4.) Don’t be cocky.
Sometimes, you have to psych yourself up. I get that. I’ve performed live before and ten minutes before every show, I had to sequester myself and talk myself into it. I had to amp up. I had to get ready. I’m an introvert, so I could keep that amping up in my head.
Don’t do it out loud.
If saying you’re going to fucking rock these auditions is what gets you into the room and gets you psyched, great. Don’t do it in front of the people in charge of the auditions. They don’t all think you’re psyching yourself up. Some of them think you’re just being a jerk.
If you are just being a jerk, stop. STAHP.
5.) Bring a headshot.
It’s LA. You should have one.
Even if they don’t ask you to bring one, you should bring one. A little professional can go a long way. If you single yourself out, maybe you don’t need one. But, you should have one. It’s like bringing a resume to a job interview. Yeah, you already sent one, but maybe they didn’t feel like printing it out. And, it’s easy to say, “Would you like a copy of my resume?” They can say no if they’ve got one. If they don’t, you’ve already set yourself apart from everyone who forgot theirs.
I know rejection sucks. I’ve been there about 120 times in the last 2 years, and those are the ones that bothered to answer.
You can do one of two things:
So, it’s up to you.
What’s the next step?
I finished writing a pilot.
It’s the first sitcom pilot I’ve written. My other scripts have all been either sci fi drama pilots or sitcom spec scripts. For those of you outside the TV writing sphere, a spec script is a script for a show that already exists.
It’s sort of weird to talk to writers about writing television shows. Some say it’s easier to write the spec, some say it’s easier to write original material. I don’t really see either as being particularly easier than the other. The hardest thing about writing a spec script (in my personal experience) is writing it for a show that will be relevant in two years. The shows I love (Up All Night, Community, Happy Endings) are all on the brink of death (don’t get me started). Or, they are overwhelming spec’d (everyone’s got their Modern Family script).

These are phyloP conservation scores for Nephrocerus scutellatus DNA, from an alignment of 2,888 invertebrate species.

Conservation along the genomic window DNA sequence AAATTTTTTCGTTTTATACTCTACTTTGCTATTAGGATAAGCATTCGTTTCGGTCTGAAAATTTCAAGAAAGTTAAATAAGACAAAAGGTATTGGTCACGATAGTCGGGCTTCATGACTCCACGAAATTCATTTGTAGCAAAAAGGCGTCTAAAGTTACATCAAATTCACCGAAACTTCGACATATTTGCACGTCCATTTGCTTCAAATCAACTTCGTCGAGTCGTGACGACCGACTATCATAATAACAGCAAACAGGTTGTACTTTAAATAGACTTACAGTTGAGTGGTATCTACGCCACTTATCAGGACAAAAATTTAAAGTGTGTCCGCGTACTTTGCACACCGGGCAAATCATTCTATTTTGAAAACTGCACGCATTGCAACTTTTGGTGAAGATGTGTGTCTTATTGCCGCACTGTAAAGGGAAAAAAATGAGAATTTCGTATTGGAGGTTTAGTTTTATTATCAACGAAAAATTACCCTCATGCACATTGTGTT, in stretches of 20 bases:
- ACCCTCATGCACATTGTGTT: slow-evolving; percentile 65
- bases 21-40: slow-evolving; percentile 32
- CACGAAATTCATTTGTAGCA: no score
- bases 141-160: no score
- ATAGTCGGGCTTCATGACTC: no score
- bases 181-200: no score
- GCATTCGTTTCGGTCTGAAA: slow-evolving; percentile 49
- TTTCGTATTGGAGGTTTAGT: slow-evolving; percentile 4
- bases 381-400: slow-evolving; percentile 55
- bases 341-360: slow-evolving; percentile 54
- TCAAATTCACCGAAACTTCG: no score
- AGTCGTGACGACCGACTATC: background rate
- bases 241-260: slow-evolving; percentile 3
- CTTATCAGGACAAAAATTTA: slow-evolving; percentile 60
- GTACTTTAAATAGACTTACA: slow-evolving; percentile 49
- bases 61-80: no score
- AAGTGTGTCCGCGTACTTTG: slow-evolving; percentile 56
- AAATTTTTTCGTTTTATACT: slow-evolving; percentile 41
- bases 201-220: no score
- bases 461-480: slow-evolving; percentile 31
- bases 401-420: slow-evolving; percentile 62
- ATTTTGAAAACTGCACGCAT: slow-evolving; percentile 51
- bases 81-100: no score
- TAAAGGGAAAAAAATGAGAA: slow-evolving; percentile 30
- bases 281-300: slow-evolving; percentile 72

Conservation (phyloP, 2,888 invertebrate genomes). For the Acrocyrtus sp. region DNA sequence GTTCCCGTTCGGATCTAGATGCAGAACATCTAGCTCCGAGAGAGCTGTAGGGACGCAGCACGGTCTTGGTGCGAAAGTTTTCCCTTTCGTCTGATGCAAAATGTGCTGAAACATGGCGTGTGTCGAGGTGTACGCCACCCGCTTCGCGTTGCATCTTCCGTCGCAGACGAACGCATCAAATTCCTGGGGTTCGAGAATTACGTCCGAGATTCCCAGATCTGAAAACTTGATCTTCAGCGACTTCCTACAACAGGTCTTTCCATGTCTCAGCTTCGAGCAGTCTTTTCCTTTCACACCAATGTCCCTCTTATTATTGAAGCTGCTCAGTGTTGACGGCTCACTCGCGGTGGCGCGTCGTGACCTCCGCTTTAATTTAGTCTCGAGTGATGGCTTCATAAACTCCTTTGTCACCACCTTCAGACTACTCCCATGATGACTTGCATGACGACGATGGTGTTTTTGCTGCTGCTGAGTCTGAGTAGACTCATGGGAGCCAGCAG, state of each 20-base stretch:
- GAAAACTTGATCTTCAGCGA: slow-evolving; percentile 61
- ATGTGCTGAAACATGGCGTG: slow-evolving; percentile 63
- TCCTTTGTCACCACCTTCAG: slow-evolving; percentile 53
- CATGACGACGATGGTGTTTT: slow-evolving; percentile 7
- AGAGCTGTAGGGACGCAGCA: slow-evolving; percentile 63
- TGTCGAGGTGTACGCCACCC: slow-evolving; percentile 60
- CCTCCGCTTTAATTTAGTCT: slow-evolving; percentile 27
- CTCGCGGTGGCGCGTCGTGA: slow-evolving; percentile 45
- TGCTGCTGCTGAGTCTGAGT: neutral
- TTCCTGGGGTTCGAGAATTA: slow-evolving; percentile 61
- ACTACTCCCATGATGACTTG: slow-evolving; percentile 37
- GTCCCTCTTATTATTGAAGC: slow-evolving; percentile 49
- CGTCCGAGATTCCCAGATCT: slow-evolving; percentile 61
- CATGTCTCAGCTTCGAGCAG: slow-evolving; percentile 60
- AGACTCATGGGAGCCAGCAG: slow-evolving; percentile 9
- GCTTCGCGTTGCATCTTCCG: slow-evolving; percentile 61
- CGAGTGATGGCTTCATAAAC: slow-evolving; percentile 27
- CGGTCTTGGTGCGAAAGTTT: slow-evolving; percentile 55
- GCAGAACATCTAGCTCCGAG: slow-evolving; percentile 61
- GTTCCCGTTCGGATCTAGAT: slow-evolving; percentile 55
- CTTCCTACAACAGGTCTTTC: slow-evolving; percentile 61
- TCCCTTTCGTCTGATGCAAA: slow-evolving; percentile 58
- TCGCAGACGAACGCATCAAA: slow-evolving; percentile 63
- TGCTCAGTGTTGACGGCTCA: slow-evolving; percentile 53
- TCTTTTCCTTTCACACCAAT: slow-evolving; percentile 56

So, with this sitcom pilot out of the way, I find myself ready for a new project. More than ready. Chomping at the bit.
Since most of my experience is novel writing, that isn’t always the case. What normally happens is I start querying agents, then I sit around and wait for my rejection letters. But, that’s not really what happens in the screenwriting world. I mean, I could query agents, but that’s not the norm.
The norm is you make friends. Your friends introduce you to producers and agents or friends of producers and agents. Most people (though not all) sell something before they get an agent. So, basically, the answer is, save the file and move on. When you meet someone who can do something with it, whip it out.
It’s a body of work.
The next thing, though. It’s a sci fi drama. And it’s gonna be huge.
The pilot I completed was part of the Completing and Presenting Your Sitcom Pilot class at Second City. There will be an onstage reading of it on April 17th at 6:30pm at Second City Hollywood (there will be two shows read on that night).
What if JK Rowling got writer’s block after Harry Potter 4?
When Arthur Watkins, the main character from a wildly popular young adult series, appears to his author, M.L. Reeves, she has to figure out how to deal with her errant work of fiction while deadlines loom.
I have a dream. I don’t often talk about my dream publicly. I mean, my friends know. And my family knows. And I’m always striving, always working toward that goal. I think I have a sort of weird knock on wood mentality about my dream, like if I say it out loud, it won’t come true. It’s something that I have to keep on the inside, something that’s my own.